New light-vehicle sales in June improved compared to May but remain down significantly compared to this time last year. The June SAAR of 13.05 million units represents a 7% increase compared to May, but the June sales rate represents a decline of 24% compared to June 2019. Through the first half of 2020, sales were down by 23.1% compared to the first half of 2019. Light trucks continue to be popular, accounting for 76.7% of all new vehicles sold in June. And in the first half of the year, three out of every four vehicles sold were light trucks.
As in May, the sales headlines don’t tell the whole story. Retail sales have recovered much more quickly than fleet sales. According to Wards Intelligence, retail sales in June were down by only 6% year-over-year while fleet sales were off a whopping 73%. The retail sales recovery has been driven by generous manufacturer incentives. According to J.D. Power, incentive spending is expected to average $4,411 per unit, an increase of $445 from June 2019 and a record level for the month of June. After reaching an all-time record in April 2020 of $4,981 per unit, incentive spending was dialed back in May and June. For the rest of the year, incentive levels are expected to be elevated compared to last year but likely won’t be as high as in April 2020.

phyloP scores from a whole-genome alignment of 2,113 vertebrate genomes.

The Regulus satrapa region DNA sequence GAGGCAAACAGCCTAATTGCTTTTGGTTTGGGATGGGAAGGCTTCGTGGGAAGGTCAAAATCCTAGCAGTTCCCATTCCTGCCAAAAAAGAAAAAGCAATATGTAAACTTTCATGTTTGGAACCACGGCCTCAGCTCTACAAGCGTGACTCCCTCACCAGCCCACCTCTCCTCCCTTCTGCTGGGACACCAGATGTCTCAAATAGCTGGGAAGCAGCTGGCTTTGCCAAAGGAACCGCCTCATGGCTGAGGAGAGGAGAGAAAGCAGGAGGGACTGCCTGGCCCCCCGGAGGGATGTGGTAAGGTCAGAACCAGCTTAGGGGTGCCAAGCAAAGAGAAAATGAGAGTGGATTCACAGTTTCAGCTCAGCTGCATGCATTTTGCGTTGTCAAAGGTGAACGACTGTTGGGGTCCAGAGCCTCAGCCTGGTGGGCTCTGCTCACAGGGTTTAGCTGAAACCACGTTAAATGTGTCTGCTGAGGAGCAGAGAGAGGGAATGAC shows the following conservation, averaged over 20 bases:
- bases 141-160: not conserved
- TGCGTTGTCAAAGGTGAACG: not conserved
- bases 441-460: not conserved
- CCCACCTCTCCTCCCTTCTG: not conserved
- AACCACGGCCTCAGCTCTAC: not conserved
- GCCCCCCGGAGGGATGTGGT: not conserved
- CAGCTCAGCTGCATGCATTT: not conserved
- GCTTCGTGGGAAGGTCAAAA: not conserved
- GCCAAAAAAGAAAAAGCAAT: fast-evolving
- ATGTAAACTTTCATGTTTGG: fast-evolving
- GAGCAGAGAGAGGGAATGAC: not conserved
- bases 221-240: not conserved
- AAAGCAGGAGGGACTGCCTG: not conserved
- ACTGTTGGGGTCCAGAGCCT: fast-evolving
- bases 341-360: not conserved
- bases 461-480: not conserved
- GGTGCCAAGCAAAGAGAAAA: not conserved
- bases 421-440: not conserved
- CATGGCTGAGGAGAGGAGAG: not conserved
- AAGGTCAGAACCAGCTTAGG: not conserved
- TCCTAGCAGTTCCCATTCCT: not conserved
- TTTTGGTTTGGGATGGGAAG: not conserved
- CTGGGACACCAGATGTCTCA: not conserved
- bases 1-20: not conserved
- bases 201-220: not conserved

We expect new light-vehicle retail sales will continue to recover during the second half of the year. But fleet sales are forecast to remain down significantly, because of major cancellations from rental car companies and fewer sales to state and local governments dealing with pandemic-related revenue losses. According to Cox Automotive, fleet sales are expected to fall to 1.3 million units by the end of 2020, a decline of roughly 2 million units compared to 2019.
For the rest of the summer, inventory constraints—especially in popular segments—will be a headwind for the retail sales recovery. Additionally, new spikes in COVID-19 cases across the country or within the North American supply chain could cause additional plant shutdowns that further limit available inventory. We expect new light-vehicle sales to fall within 13 million to 13.5 million units for 2020.